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Belgium sliding down list of developed nations

Published on 08/09/2005

8 September 2005

BRUSSELS — Belgium is still listed among the top 10 most developed nations, but is at threat of losing its position if it continues its slide down the rankings, the UN Human Development Report 2005 indicates.

Belgium is ranked 9th in the latest report, which was released on Wednesday, compared with 6th last year. At the end of the 1990s, Belgium was the world’s 4th most developed country.

The good news is that the fall is relative and on a global scale, Belgium remains prosperous, newspaper ‘De Morgen’ reported on Thursday.

And in comparison with last year, Belgium has made progress: life expectancy rose from 78.7 to 78.9 and gross domestic product (based on purchasing power) rose from USD 27,570 to USD 28,335 per capita.

The number of children attending school increased and education levels also remain high, the UN report said.

Belgium also ranks better than most other EU nations, performing better than the Netherlands (12th), Britain (15th), France (16th) and Germany (20th).

Scandinavian countries Norway and Iceland were ranked 1st and 2nd respectively, while Sweden was 6th. The US was ranked 10th and Japan 11th.

However, the slide down the prosperity index is unmistakable.

“Belgium has fallen out of the absolute top of social states, a trend that will persist if the activity index [defined by number of employed workers and job seekers] does not become higher and the wealth is not shared better,” Bea Cantillon from the Antwerp Centre for Social Policy said.

Flanders is performing better than Brussels and Wallonia, “but that doesn’t mean we can compare Flanders with the Scandinavian countries”.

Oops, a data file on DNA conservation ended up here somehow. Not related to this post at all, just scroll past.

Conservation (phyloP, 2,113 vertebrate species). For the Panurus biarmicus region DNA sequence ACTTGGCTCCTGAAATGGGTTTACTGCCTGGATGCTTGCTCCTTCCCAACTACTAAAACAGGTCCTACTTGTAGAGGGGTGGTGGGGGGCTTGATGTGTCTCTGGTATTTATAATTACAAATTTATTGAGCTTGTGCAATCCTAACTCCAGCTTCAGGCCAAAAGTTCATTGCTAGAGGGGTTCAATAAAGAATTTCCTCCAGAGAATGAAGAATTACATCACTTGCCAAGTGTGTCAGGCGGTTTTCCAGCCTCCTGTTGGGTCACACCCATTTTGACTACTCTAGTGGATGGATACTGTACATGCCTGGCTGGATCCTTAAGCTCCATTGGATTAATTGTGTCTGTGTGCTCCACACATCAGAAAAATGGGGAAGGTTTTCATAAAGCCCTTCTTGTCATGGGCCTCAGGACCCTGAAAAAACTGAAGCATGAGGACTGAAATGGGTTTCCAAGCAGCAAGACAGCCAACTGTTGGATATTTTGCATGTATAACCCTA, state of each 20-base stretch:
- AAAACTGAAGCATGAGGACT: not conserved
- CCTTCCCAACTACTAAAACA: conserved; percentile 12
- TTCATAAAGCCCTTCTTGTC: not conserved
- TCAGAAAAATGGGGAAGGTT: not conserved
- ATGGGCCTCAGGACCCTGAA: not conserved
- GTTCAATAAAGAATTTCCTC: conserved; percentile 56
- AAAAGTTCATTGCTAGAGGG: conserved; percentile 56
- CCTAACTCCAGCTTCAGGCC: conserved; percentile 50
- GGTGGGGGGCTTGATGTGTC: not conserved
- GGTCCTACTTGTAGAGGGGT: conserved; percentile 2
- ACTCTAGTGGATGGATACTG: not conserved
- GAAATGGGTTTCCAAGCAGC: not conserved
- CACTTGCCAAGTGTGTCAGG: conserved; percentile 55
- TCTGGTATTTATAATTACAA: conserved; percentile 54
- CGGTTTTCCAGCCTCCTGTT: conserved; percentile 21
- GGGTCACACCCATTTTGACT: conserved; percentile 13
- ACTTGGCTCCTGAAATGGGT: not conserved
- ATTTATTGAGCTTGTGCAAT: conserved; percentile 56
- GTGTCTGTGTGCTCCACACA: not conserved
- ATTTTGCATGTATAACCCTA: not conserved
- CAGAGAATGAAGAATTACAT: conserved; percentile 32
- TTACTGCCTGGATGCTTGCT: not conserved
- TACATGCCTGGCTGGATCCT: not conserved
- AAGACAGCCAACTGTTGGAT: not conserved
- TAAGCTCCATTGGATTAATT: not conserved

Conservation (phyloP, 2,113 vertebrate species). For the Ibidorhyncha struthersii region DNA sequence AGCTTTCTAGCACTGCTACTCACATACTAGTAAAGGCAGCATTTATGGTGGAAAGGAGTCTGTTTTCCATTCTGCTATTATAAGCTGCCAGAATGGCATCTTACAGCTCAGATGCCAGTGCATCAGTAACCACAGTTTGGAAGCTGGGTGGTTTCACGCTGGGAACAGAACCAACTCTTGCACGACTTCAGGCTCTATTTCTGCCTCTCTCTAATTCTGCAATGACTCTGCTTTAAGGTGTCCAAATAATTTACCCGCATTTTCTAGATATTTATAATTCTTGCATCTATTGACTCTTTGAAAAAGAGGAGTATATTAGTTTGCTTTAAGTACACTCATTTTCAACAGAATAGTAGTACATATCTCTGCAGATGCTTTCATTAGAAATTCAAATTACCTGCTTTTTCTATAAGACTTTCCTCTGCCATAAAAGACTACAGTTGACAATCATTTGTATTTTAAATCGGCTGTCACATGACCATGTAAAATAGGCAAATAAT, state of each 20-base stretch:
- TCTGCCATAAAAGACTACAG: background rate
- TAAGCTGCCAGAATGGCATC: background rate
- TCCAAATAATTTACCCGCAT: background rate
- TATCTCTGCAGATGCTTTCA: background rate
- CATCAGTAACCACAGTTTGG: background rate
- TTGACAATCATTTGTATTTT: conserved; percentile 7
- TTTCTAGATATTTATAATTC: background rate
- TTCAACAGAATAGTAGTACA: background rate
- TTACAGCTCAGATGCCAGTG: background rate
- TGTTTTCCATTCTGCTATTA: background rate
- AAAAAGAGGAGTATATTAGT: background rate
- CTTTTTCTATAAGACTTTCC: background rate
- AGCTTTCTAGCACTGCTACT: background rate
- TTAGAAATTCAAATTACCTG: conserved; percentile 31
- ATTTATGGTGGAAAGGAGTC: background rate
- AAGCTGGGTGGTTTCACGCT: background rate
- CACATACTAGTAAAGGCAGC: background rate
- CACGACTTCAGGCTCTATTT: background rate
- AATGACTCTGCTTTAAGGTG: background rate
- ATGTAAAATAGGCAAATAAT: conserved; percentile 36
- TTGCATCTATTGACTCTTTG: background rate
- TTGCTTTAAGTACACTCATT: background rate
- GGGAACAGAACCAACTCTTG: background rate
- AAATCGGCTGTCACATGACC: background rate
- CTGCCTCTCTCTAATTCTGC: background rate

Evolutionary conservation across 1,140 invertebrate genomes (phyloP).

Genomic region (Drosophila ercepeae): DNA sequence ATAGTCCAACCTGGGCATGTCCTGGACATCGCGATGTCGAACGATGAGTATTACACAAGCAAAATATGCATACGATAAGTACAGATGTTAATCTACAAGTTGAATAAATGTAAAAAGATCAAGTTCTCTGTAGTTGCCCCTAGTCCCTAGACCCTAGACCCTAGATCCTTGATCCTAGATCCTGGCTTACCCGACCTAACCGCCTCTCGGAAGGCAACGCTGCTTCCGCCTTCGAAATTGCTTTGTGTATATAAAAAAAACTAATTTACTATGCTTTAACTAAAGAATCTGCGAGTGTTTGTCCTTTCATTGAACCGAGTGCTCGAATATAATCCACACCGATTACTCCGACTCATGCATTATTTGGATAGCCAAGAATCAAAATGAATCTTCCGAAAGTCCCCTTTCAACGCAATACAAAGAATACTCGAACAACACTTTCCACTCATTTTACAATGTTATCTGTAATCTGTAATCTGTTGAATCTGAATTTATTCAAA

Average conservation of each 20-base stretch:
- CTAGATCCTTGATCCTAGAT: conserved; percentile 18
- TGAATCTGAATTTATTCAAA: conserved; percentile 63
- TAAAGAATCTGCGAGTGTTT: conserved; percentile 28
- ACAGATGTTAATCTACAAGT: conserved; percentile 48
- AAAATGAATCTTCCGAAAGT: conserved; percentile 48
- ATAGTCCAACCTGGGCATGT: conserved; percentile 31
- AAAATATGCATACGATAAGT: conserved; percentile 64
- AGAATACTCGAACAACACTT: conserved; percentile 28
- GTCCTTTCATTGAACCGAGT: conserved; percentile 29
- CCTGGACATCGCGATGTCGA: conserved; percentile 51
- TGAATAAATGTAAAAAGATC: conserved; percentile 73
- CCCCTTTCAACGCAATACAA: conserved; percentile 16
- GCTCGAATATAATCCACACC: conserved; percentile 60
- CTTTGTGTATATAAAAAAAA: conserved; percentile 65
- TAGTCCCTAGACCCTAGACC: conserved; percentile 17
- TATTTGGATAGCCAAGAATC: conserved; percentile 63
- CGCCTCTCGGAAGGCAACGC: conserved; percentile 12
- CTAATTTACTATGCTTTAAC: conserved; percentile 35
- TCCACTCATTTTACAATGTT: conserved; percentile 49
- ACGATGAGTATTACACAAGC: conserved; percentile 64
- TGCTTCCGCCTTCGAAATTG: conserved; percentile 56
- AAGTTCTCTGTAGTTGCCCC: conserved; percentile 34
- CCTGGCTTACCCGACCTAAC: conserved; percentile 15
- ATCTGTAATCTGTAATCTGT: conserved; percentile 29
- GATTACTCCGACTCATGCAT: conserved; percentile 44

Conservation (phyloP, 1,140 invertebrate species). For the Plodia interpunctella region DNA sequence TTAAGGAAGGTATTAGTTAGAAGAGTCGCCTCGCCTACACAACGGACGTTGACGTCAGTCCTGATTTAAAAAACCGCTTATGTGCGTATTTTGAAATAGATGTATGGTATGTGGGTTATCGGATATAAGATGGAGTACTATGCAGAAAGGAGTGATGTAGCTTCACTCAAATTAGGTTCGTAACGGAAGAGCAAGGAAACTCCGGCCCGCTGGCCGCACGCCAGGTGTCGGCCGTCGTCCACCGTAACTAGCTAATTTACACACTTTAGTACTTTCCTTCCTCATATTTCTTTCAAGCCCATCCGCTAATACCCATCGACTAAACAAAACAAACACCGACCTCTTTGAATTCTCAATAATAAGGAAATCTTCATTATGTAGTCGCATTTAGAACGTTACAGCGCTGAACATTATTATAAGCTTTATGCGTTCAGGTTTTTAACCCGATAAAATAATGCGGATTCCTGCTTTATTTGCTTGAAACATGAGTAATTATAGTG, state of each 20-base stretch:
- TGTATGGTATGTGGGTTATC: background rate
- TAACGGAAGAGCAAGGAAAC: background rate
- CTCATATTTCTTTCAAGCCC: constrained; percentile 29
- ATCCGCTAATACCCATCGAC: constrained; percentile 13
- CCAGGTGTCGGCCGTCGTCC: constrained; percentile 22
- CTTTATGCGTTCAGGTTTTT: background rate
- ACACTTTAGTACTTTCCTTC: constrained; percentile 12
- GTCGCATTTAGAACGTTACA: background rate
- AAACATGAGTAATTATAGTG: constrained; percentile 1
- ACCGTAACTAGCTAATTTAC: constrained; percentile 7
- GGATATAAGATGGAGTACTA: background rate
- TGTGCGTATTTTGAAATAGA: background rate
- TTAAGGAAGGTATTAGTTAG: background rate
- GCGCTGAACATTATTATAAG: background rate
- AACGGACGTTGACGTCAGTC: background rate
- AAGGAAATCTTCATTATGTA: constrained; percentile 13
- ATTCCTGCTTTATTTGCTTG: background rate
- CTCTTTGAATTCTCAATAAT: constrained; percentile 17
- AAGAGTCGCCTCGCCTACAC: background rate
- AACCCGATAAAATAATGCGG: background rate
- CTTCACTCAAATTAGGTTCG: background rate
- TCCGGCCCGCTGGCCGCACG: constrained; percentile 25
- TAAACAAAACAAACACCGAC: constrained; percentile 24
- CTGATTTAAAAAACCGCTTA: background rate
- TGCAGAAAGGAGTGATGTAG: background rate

In Scandinavia, there is large-scale re-division of wealth and the activity index is higher than in Flanders. Social security payments are also higher, despite the important conditions applied to those payments.

The world’s poorest nation is Niger, where the life expectancy rate at birth is just 44.4.

The UN report said great efforts are needed if the millennium goals are to be reached: namely reducing global poverty by half by 2015. It urged for more efficient development aid, fairer trade and greater peace efforts in war zones.

Nevertheless, life expectancy in the Third World has risen two years since 1990 and the number of infant mortalities has fallen by more than 2 million annually. Literacy levels in developing countries have also risen from 70 to 76 percent.

However, the situation in the world’s 18 poorest countries, most of which are in sub-Saharan Africa, has worsened. Living standards also fell in parts of the former Soviet Union such as Russia and the Ukraine, broadcaster VRT reported.

The UN Human Development Report ranks the 177 UN member states based on living standards and the level of education and health.

[Copyright Expatica News 2005]

Subject: Belgian news